Wealth and Appreciation

From the FF alumni newsletter:

Hi Financial Freedom gang! Hope this fall is off to a good start! Some pieces of news from the PUGS FF world:

1. Did you hear that I'm stepping down from PUGS? I'm doing so to teach more and feel more free to travel more next year. I'm thinking of doing a 3 month temporary relocation to Victoria BC to see if I like it. I want PUGS to grow and be of great service to Portland, unrestrained by me. 

2. I've been surveying alumni about how the impact of FF1 on their finances. I've been hearing that people are saving $100-$800 a month(!) after taking the course. That's amazing. I'm proud of the course and of all the change everyone is reporting. 

3. The one crazy outlier: someone told me yesterday that she and her husband have saved $64,000 in the 18 months since they took FF1. Holy crap. It was a combination of improved defense and much much more offense. She attributed it to a major attitude change since FF1. THAT's taking control of your finances.

4. Last week, I gave a talk at the Whidbey Institute conference Money Meaning and Power. Vicki Robin, the author of Your Money or Your Life (the book that started the FIRE movement in the 1990s) gave a talk about the policies that we need to create #financialfreedomforall. The policies included universal health care, free education, and universal basic income. Financial freedom shouldn't be exclusive and for the privileged. Super interesting. My talk was called, "Capitalism isn't the problem, you are." I was told to be controversial. haha. You basically know what I talked about: consumerism, the Story of Stuff, lagom, the carbon footprints of liberals being higher than conservatives  etc. If I get the video, I'll send it to you.  

5. What I've been thinking about: frictionless spending. Making the space and thought between a consumer's desire and their purchasing is the next frontier of market capitalism. Scary stuff.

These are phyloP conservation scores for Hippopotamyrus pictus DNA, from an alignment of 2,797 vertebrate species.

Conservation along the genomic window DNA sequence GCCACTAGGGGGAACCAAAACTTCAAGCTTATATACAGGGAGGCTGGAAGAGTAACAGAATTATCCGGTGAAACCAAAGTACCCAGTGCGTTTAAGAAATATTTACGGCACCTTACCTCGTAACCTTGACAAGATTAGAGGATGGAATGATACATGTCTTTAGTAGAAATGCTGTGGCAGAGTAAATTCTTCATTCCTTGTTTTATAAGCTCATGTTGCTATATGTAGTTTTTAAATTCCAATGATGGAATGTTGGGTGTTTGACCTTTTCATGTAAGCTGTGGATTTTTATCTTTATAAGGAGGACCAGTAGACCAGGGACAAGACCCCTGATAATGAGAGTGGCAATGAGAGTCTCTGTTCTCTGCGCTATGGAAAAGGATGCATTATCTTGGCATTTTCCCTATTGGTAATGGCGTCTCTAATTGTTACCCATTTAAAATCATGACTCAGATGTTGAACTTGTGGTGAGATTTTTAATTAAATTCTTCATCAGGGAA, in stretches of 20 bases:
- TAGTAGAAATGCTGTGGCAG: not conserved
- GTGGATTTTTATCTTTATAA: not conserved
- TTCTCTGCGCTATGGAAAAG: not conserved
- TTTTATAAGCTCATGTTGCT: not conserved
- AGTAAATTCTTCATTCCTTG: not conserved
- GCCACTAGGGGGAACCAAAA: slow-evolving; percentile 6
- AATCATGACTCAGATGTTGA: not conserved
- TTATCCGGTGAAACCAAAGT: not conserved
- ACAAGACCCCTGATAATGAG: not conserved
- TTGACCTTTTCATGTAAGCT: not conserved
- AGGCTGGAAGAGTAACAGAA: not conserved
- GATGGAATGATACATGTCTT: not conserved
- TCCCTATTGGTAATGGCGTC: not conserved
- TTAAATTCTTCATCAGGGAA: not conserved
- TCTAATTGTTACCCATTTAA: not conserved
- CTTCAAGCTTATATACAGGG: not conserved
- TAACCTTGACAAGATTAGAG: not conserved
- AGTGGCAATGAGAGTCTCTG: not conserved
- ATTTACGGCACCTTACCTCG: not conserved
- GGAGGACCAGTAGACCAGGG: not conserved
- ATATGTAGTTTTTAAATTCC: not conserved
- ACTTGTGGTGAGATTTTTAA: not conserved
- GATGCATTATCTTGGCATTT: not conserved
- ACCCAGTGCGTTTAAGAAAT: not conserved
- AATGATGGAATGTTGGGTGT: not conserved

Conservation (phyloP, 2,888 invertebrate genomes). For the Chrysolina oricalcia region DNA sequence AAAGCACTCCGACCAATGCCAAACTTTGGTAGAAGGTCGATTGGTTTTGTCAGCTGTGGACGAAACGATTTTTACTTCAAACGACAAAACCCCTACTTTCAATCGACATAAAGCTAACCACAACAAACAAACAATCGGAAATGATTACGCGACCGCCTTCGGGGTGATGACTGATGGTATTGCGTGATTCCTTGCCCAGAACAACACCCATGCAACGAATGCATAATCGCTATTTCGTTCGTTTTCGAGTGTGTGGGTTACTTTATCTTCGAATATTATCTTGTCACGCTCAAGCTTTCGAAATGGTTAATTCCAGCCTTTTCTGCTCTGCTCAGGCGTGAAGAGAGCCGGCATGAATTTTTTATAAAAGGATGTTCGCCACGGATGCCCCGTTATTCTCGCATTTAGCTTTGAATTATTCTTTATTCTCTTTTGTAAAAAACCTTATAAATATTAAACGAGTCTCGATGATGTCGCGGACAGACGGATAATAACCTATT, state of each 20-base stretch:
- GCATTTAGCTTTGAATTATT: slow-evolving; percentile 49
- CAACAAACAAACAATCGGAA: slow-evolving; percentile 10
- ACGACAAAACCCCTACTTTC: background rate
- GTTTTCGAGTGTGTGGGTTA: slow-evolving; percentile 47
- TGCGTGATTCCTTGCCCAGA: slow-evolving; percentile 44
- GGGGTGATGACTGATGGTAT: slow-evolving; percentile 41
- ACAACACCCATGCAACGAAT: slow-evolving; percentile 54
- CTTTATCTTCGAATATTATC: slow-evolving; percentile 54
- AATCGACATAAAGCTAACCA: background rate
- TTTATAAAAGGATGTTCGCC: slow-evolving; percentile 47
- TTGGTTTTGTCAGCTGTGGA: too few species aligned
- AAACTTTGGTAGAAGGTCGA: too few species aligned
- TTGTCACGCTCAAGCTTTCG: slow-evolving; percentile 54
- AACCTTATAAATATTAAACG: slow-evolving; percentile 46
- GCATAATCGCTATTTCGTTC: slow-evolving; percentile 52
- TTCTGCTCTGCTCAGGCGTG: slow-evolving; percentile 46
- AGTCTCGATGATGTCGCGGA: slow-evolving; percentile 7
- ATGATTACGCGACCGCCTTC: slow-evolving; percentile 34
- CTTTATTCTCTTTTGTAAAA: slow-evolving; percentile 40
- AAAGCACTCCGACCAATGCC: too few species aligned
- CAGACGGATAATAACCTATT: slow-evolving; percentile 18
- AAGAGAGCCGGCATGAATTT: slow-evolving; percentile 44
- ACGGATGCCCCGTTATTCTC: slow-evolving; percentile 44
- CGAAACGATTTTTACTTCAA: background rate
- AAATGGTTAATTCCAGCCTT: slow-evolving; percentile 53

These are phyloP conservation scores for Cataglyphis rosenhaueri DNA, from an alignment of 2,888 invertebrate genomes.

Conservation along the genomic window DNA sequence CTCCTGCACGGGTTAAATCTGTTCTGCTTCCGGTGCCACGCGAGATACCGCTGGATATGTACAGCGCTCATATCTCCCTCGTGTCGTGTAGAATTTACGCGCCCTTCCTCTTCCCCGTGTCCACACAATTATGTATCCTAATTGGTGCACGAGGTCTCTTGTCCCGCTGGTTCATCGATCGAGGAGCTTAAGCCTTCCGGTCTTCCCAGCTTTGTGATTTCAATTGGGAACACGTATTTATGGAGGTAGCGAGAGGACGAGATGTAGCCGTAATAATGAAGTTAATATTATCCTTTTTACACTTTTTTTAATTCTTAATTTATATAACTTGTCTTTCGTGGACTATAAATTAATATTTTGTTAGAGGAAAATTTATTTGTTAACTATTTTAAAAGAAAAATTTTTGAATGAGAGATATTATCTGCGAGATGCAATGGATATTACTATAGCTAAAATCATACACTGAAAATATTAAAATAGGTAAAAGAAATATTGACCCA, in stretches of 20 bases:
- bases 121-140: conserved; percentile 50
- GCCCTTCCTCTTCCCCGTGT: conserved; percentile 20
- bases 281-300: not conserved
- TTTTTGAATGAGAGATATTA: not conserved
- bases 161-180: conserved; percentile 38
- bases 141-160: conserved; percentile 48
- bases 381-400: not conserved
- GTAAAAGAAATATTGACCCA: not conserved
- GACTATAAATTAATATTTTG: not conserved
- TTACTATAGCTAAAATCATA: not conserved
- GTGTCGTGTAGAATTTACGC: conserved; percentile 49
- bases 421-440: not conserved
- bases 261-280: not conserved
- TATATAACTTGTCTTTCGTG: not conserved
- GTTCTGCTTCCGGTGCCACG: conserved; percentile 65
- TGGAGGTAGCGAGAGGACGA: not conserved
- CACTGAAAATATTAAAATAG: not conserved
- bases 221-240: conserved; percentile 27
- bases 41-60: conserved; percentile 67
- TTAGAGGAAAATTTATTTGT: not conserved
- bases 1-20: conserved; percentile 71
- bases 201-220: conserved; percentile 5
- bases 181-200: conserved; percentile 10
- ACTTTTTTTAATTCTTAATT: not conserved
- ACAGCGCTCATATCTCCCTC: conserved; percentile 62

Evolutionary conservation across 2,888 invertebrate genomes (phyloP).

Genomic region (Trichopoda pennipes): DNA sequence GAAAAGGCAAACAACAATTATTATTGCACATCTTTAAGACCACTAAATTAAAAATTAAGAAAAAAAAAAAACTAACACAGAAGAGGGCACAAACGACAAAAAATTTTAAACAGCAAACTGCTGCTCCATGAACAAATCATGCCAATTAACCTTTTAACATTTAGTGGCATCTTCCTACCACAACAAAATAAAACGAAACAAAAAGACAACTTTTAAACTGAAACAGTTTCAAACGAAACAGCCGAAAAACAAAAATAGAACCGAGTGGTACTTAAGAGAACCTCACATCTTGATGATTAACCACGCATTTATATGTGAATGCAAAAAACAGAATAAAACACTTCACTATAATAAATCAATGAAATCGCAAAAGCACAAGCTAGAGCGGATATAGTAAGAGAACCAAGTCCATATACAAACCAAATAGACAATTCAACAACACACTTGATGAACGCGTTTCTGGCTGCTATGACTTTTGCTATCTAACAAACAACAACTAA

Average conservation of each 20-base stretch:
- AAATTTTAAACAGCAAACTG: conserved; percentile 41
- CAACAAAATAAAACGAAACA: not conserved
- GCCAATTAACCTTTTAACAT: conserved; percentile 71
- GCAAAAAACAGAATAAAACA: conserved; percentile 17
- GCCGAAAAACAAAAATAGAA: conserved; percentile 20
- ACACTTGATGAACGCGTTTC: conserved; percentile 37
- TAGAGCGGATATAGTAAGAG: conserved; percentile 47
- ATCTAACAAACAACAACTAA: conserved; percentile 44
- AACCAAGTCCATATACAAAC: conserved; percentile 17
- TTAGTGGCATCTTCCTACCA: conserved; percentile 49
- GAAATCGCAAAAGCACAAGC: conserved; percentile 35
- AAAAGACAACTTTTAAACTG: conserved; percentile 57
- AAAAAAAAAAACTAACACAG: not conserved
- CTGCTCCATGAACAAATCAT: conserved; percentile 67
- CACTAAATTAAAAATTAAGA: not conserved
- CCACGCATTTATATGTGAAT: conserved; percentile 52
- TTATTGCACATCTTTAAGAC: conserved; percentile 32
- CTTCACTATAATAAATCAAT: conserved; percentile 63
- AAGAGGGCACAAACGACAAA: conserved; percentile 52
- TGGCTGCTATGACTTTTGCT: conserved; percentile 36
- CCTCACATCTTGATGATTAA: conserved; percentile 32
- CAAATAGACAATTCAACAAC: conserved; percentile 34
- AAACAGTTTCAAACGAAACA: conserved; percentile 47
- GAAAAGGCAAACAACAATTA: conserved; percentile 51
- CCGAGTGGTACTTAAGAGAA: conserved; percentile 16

6. Lastly, I've been thinking a lot about the question from Module 1: "What is wealth?" I've begun to realize that how you feel while you're working towards financial freedom is just as important as the math. And so much of it about feeling grateful. Here's a quote from the comedian Ben Stein:

Now, I have found that I cannot predict the stock market except over very long periods. I cannot tell you when the housing bubble will burst - only that it will burst. I cannot tell you when the dollar will stop rallying - only that it will stop. So I cannot tell you anything that, in a few minutes, will tell you how to be rich. But I can tell you how to feel rich, which is far better, let me tell you firsthand, than being rich. Be grateful. - Ben Stein


I've been wanting to add more gratitude in my life. As we talked about in class, we all have an internal script that more money will make us happier, but statistically, it's not true.  I was hit with that a lot on my big trip around the world this year. visiting countries where people experienced traumas and dfficulties (Vietnam, Rwanda, India, South Africa) that we Americans can't imagine.  I got a strong sense that in America, we have so much more, yet are no more grateful for our lives. The leading researcher on gratitude, Robert Emmons, talks about the unhelpful attitudes we have in our country, a perception of victimhood, a sense of entitlement, and the belief that we're self-sufficient.  And our culture of consumption makes us think of ourselves as producers and consumers, instead of being held in a weave of interdependence, as receivers of gifts. And we have so much.

All this thinking as got me to offer a PUGS course, in October called The Appreciation Project. It's about the science and practice of gratitude. We'll keep a simple gratitude journal and then do a one month project where we each choose 20 people in our lives who we're grateful to, and write letters of appreciation to them. If you feel called to bring more gratitude to your life (and you live in Portland), consider signing up. Would love to see some FF alumni in that course.